Discover the History of South Tillamook County!
AVAILABLE NOW AT:
Cape Kiwanda RV Resort Marketplace Cloverdale Pharmacy • Village Merchants Pacific City True Value • Tillamook Pioneer Museum Powell’s Books Order Online at:
www.powells.com Page 19 • Pacific City SUN • July 12, 2013
(at Nestucca Bay) Date
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NOW HIRING: Line cook, pizza cook, prep, bussers and servers
Call: (503) 812-2847 or (503) 392-4400
Photos by Dee Moore
NESKOWIN RESIDENTS rocked their patriotism during the community’s annual Fourth of July walk about. Float themes ranged from silly to reality TV inspired. Participants dressed up as characters from Monty Python’s Holy Grail, Alice and Wonderland, Jersey Shore and Duck Dynasty as well as historical icons such as Abraham Lincoln, Betsy Ross and Uncle Sam.
All for Independence By DEE MOORE for the Sun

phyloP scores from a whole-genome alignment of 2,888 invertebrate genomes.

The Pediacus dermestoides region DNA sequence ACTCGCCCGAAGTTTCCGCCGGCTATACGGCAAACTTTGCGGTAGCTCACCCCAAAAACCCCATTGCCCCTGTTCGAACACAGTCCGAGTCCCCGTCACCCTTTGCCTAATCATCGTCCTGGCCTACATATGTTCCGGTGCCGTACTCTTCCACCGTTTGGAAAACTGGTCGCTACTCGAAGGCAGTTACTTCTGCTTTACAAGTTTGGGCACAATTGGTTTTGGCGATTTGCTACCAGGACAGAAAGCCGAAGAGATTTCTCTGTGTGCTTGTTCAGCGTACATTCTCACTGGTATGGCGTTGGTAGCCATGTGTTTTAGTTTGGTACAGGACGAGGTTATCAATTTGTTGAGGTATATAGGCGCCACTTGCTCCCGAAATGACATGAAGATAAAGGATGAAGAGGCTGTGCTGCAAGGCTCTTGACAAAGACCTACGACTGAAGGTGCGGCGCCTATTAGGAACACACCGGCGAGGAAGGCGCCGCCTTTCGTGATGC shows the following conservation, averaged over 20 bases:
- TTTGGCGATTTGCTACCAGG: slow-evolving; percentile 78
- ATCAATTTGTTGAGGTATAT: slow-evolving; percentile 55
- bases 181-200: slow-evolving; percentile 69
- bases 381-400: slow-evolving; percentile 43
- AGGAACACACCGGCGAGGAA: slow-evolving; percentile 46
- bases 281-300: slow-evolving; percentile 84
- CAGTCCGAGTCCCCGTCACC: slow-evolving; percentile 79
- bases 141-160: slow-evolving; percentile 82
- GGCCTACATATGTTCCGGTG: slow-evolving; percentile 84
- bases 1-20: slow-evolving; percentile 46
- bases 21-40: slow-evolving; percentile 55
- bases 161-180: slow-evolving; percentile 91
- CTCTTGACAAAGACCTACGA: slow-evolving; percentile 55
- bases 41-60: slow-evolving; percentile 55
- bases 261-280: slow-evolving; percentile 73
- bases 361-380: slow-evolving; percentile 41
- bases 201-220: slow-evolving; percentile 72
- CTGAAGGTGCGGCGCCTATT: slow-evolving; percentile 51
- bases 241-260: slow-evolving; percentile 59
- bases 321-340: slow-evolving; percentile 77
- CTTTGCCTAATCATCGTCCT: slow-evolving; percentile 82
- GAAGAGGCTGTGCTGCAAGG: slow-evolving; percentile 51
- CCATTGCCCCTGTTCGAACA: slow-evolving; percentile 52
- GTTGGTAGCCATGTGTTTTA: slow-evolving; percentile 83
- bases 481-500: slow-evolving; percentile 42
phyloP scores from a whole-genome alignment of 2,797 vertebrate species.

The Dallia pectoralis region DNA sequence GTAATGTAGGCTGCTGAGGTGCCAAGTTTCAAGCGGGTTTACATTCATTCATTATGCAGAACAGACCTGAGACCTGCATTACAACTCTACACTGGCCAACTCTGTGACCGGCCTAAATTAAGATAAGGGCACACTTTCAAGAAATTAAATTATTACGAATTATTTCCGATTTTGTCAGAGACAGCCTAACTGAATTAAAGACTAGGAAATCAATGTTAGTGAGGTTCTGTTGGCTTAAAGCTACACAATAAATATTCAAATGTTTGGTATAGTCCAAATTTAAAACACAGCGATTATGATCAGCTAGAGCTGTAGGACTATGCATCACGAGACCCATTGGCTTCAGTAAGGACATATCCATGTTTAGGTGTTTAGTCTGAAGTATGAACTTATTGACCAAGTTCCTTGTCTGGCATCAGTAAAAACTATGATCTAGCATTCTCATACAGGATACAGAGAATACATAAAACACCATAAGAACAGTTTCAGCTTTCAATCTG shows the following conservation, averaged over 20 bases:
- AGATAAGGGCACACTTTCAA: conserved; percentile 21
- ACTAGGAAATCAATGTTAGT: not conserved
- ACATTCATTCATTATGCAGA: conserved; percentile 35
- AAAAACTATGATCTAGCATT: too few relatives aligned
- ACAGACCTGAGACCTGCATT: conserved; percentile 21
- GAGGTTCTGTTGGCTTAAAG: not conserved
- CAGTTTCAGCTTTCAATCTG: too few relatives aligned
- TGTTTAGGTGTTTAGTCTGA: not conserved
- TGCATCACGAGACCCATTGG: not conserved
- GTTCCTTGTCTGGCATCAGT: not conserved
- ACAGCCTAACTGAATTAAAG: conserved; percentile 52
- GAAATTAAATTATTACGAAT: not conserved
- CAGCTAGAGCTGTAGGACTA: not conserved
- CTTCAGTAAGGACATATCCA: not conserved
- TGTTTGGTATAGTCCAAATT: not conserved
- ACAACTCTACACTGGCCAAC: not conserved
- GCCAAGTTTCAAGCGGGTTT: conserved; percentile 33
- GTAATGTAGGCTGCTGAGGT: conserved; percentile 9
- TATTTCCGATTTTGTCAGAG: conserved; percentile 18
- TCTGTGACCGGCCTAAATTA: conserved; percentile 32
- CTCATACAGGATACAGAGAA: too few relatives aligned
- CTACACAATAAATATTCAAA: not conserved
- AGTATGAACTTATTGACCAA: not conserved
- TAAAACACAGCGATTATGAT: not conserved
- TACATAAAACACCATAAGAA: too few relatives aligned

while clowns cavorted. Meanwhile, Uncle Sam waved his flag and King Arthur waved his sword. Duck Dynasty was a popular ecord crowds turned out costume and float theme, showing for Neskowin’s annual up more than once sandwiched Fourth of July celebration between characters from Monty and walkabout thanks to the Python’s Holy Grail and circus beautiful weather, according to performers. event organizers. Elvis and Buddy Holly took The day began at 8 a.m. outturns blasting music for dancers side the Neskowin Trading Comwhile Jersey Shore aka Neskowin pany where the Nesko Women’s Shore cast members competed for Club was selling tasty desserts largest hair and darkest tan. Alice and good reads to raise funds for in Wonderland shared the street their many philanthropic enalongside shamrock bedecked deavors. The organization makes Irish leprechauns. donations throughout the year Following the walkabout, to the Good Neighbors Program, crowds gathered behind the store South County Christmas Baskets, to raise the flag and sing patri4-H, as well as numerous scholarSHOPPERS browse books for sale at otic songs. This was followed by ship funds for local college and the Nesko Women’s Book and Bake Taps; a somber salute to those art camp students, club president, Sale held on the Neskowin Trading who passed away since last year’s Teresa Smith said. Company’s front lawn July 4. The gathering. More than 1,000 watched fundraiser is a part of Neskowin’s Later in the day, the commufrom the sidelines as residents Independence Day celebration. nity gathered on the beach to fly of the small seaside community kites and build sandcastles, whetparaded down the thoroughfare ting appetites for the day’s grand finale, a traditional dressed in a variety of inspired costumes from TV fireworks show saluting American freedom, liberty and shows, books and history. independence. Abraham Lincoln handed out candy to the kiddies